Let me try to dispel the myths and false claims that a borrower with a low credit score is getting better rates than a borrower with a higher credit score.

Seemingly overnight, the internet has been filled with news regarding a "new," unfair tax on mortgage borrowers with higher credit scores. Some have gone so far as to suggest that someone could intentionally lower their credit score to get a better deal.

Before you stop paying your bills in the hope of cashing in, let's separate fact from fiction.  First and most importantly, you will absolutely NOT get a better deal on a mortgage rate even if you have seen headlines like “A 620 FICO score gets a 1.75% fee discount and a 740 FICO score pays a 1% fee” and “Let your credit score go down so you get a better mortgage rate.”  These statements are not true and have caused a lot of confusion when it comes to understating mortgage rates.

So why are we seeing these headlines? 

This all has to do with changes to Loan Level Price Adjustments (LLPAs) imposed by Fannie Mae and Freddie Mac (the "agencies"), the two entities that guarantee a vast majority of new conventional mortgages. LLPAs are based on loan risk features such as your credit score and the loan-to-value ratio among other things.  Loan-level pricing adjustments are the government’s way of raising prices for “riskier” borrowers without putting a penalty to “safer” ones. Like an auto insurance policy, a person with more accidents (higher risk) will typically pay a higher auto premium.

The LLPA’s have changed several times since they were introduced in 2008 and a fairly substantial change was announced in January of this year. Some are asking if the change was announced in January why are we just hearing about it now. The changes to the LLPA’s are for mortgages ‘delivered’ or sold to the agencies on May 1. Since it takes 30-60 days to close on most new home mortgages which are then ‘delivered’ to the agencies these pricing changes were actually put into effect by lenders a few months ago with really no mention in the news or notice by borrowers.

Here are the facts: The fees imposed on borrowers with lower credit scores have decreased and the fees imposed on those with higher credit scores did in fact increase. That does not mean the lower credit score borrower will get a lower rate than the higher credit score borrower.

What it means is that based on the revised LLPA adjustments the borrower with a credit score of 680 may now get a rate of 6.625% instead of 6.750% and the borrower with a credit score of 740 may now get an interest rate of 6.500% instead of 6.375%.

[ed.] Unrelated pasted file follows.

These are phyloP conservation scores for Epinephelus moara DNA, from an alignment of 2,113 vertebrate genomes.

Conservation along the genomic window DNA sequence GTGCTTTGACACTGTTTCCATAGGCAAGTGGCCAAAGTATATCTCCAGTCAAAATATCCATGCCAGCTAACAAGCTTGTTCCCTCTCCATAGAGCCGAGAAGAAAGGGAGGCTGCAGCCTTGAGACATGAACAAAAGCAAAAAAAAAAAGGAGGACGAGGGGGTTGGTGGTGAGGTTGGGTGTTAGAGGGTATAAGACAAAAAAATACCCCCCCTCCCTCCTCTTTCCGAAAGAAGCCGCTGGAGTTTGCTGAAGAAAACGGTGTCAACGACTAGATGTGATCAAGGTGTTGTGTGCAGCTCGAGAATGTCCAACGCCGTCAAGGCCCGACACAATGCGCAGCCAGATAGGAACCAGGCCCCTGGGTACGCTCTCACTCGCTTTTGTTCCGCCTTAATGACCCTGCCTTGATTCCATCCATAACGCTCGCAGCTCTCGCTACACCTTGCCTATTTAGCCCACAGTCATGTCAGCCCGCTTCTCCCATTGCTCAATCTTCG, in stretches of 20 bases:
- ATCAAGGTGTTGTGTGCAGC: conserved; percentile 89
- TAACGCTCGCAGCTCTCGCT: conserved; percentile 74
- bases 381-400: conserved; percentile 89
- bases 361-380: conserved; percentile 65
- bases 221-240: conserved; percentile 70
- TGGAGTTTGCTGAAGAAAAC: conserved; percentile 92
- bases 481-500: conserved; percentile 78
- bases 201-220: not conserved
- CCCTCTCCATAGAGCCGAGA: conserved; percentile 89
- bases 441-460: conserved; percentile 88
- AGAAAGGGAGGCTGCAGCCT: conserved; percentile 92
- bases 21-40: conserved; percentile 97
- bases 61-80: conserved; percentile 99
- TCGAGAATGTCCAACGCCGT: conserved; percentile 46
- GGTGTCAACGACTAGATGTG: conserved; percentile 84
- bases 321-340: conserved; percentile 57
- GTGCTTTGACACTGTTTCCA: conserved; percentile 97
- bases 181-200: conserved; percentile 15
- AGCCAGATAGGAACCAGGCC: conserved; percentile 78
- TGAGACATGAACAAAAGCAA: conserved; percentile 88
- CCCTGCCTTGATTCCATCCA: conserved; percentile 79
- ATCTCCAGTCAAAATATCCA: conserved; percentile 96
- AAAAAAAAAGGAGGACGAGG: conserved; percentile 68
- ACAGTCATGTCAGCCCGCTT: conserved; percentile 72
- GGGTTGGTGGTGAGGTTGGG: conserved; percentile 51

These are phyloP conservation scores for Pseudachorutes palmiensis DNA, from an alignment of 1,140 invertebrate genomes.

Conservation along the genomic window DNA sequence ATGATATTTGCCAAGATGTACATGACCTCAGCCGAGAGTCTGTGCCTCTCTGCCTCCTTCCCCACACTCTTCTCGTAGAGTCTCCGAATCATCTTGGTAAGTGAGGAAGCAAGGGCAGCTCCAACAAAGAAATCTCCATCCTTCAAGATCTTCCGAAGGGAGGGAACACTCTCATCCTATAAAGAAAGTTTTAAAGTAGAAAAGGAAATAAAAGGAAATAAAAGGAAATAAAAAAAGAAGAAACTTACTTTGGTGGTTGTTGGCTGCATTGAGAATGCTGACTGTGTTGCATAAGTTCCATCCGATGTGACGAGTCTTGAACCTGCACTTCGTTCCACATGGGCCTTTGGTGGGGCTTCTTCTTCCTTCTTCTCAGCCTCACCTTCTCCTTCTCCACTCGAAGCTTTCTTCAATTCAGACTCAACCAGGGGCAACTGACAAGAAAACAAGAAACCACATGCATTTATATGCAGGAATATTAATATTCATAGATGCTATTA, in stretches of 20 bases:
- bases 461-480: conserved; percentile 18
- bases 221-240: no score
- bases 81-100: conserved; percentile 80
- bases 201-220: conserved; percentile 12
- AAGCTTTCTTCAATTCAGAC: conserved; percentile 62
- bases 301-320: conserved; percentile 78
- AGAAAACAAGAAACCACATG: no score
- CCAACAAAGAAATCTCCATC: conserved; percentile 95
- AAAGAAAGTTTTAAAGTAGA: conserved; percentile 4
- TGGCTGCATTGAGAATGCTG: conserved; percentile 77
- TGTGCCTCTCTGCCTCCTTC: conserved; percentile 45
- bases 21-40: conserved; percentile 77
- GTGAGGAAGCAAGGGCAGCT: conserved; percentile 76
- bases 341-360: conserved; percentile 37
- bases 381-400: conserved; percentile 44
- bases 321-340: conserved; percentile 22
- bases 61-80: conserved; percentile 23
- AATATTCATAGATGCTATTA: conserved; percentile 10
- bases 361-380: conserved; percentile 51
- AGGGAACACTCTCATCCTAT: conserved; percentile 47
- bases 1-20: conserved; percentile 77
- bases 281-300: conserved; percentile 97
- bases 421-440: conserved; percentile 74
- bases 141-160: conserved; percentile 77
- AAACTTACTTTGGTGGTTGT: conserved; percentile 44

So yes, the adjustments for lower credit score borrowers did decrease and the fees for higher credit score borrowers increased but the fees for a lower credit score are still much higher than they are for someone with a good credit score.

Fannie Mae and Freddie Mac technically have a mission to promote affordable homeownership.  That is why they are decreasing the fees for the lower credit score borrower, because first time home buyers have historically had lower credit scores than repeat homeowners.

The Federal Housing Finance Agency that oversees Fannie Mae and Freddie Mac said the following about the LLPA changes. FHFA is taking another step to ensure that Fannie Mae and Freddie Mac advance their mission of facilitating equitable and sustainable access to homeownership by developing a pricing framework to maintain support for single-family purchase borrowers limited by wealth or income.

On that note, one of the biggest changes to the LLPA’s was for the First time Homebuyer with income less than the Area Median Income (AMI). These borrowers would have all LLPA’s removed and therefore are given interest rates better than most regardless of credit score or loan to value.  

Here are a few key points about the LLPA changes:

  1. The LLPA changes are in effect for loans sold to FNMA/FHLMC May 1 so most if not all banks and investors (including Premium Mortgage Corporation) have already made the changes to pricing 45-60 days ago.
  2. First Time Homebuyers with combined income less than Area Median Income for your area are the biggest benefactors of the change.  All LLPA’s will be waived for them.
  3. In general pricing for borrowers with lower FICO scores 640-679 has improved and the pricing for borrowers with FICO scores of 720-779 has worsened.
    a) That does not mean borrowers with lower FICO scores will get a better rate than a borrower with a high FICO score, it just means the adjustment to their pricing have been reduced.  
  4. One of the main reasons that FHFA made these changes is because they are under the gun to help first time homebuyers with minimal funds and low FICO borrowers buy a home.  That is why pricing has improved for the 640-680 borrower as well as high LTV borrowers at any FICO level.  
  5. LLPA’s improve a little with LTV’s >80 because Mortgage Insurance adds a layer of protection for the end investor.

Please contact us if you have any questions and we will be happy to discuss these changes with you.